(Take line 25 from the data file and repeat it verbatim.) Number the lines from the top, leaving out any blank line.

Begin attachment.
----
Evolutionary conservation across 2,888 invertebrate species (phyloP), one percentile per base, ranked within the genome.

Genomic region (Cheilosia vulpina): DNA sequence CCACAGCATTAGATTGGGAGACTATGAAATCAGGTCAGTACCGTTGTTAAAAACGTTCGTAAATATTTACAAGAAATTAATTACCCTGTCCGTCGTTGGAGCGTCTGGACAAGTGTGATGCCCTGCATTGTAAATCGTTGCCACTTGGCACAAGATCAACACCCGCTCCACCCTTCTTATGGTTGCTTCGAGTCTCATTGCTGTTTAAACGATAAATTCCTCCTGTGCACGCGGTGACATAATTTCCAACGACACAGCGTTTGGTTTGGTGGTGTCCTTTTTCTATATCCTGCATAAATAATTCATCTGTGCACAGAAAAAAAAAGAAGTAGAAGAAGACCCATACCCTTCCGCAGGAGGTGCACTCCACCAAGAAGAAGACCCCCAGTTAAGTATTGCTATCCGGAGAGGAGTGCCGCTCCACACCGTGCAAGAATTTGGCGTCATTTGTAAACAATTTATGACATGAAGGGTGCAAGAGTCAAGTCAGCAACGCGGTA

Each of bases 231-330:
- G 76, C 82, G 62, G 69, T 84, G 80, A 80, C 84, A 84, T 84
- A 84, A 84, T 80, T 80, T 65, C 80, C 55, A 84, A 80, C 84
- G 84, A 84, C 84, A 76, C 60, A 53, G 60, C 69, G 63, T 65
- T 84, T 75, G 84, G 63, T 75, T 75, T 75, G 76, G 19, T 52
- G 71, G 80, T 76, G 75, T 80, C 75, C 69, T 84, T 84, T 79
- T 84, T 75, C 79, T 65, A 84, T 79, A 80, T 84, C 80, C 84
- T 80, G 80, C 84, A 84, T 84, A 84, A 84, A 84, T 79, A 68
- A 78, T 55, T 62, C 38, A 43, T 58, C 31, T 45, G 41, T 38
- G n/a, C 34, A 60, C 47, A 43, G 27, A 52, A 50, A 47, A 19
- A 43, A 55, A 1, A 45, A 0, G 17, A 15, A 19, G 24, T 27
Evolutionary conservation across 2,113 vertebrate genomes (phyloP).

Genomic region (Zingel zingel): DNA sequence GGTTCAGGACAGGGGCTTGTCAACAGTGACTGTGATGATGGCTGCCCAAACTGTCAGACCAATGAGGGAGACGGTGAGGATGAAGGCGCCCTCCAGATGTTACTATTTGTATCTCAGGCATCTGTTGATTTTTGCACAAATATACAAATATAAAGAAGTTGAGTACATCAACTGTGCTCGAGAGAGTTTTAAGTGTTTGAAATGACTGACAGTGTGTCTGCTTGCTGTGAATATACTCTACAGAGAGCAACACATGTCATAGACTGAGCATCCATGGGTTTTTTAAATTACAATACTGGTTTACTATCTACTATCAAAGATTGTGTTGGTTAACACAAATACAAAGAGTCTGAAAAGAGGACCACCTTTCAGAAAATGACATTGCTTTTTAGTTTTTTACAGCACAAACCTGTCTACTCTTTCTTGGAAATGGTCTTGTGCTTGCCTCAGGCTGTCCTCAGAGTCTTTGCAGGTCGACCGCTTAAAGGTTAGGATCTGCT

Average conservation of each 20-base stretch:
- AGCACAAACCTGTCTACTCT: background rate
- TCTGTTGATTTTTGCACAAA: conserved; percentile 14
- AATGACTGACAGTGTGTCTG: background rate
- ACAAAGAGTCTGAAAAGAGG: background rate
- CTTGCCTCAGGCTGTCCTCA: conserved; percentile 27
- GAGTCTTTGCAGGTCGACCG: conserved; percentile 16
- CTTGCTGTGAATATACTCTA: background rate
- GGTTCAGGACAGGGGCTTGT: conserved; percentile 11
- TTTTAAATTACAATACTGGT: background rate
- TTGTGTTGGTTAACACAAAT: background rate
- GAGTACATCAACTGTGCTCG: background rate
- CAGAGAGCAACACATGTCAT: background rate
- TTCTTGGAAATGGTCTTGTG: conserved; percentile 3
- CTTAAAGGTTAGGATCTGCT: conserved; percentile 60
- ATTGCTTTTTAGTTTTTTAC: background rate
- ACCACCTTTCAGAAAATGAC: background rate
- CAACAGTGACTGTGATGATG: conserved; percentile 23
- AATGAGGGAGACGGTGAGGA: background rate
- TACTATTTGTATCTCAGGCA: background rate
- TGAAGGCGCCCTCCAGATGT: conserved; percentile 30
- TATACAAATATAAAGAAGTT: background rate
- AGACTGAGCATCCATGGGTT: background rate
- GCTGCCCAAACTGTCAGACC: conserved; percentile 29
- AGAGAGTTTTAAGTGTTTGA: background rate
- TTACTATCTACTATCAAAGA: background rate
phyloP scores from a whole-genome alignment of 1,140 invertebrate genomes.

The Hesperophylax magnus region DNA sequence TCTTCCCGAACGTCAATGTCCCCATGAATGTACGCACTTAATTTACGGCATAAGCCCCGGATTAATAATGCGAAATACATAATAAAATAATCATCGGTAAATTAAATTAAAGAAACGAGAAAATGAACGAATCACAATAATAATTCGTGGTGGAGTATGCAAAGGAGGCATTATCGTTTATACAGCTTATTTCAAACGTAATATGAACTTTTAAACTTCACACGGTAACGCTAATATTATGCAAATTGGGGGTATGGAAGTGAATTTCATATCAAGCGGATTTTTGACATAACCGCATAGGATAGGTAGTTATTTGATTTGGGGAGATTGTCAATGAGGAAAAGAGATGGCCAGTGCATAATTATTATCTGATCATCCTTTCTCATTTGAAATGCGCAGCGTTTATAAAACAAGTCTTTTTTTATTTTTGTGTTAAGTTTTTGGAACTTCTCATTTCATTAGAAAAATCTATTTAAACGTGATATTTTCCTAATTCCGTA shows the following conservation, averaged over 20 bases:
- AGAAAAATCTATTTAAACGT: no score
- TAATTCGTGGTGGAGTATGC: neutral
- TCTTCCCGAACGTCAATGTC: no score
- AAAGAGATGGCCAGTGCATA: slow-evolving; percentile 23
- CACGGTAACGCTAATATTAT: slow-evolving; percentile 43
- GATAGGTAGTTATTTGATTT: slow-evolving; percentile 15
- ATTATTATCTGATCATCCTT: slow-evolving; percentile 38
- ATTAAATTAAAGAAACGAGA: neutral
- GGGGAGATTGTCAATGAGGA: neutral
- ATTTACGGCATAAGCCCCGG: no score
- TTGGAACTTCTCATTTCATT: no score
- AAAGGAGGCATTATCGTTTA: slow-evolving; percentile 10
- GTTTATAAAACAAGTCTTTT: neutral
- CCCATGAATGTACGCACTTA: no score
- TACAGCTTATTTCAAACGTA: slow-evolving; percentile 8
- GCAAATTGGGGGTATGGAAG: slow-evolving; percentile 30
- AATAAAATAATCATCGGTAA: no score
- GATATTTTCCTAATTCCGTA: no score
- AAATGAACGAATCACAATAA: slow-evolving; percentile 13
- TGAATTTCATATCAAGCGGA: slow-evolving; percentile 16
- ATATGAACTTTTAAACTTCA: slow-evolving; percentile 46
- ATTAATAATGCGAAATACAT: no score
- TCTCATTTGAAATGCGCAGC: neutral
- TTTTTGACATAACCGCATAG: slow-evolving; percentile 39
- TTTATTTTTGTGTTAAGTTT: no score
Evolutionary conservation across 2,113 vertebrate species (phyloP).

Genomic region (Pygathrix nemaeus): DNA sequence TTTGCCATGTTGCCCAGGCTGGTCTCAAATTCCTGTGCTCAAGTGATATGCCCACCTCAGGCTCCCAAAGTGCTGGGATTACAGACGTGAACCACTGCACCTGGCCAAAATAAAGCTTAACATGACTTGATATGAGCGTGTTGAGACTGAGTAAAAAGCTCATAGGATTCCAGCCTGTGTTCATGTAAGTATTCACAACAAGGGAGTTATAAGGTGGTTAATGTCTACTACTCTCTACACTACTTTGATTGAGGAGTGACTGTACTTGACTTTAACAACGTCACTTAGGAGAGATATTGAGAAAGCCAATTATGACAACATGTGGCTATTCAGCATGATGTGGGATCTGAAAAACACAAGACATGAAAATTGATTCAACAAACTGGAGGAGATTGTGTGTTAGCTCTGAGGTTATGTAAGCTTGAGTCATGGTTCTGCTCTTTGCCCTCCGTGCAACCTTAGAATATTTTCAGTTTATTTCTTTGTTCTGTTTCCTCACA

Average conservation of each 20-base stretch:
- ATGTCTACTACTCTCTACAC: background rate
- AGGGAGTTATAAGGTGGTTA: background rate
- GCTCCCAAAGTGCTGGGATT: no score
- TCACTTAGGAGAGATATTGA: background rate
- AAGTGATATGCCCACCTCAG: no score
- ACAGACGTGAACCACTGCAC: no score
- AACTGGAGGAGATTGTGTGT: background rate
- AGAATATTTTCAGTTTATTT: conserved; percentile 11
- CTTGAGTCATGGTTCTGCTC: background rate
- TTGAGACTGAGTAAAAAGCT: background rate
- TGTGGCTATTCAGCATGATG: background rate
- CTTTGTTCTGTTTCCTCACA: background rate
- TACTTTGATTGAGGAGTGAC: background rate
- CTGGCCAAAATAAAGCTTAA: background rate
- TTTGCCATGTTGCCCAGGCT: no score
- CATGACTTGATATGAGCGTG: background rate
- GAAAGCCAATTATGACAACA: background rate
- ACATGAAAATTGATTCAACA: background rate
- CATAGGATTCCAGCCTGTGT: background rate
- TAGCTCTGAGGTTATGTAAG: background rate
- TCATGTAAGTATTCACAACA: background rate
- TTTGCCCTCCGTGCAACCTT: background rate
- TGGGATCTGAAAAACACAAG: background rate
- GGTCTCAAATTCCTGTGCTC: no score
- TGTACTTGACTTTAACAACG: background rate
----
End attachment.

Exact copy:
- TTTTAAATTACAATACTGGT: background rate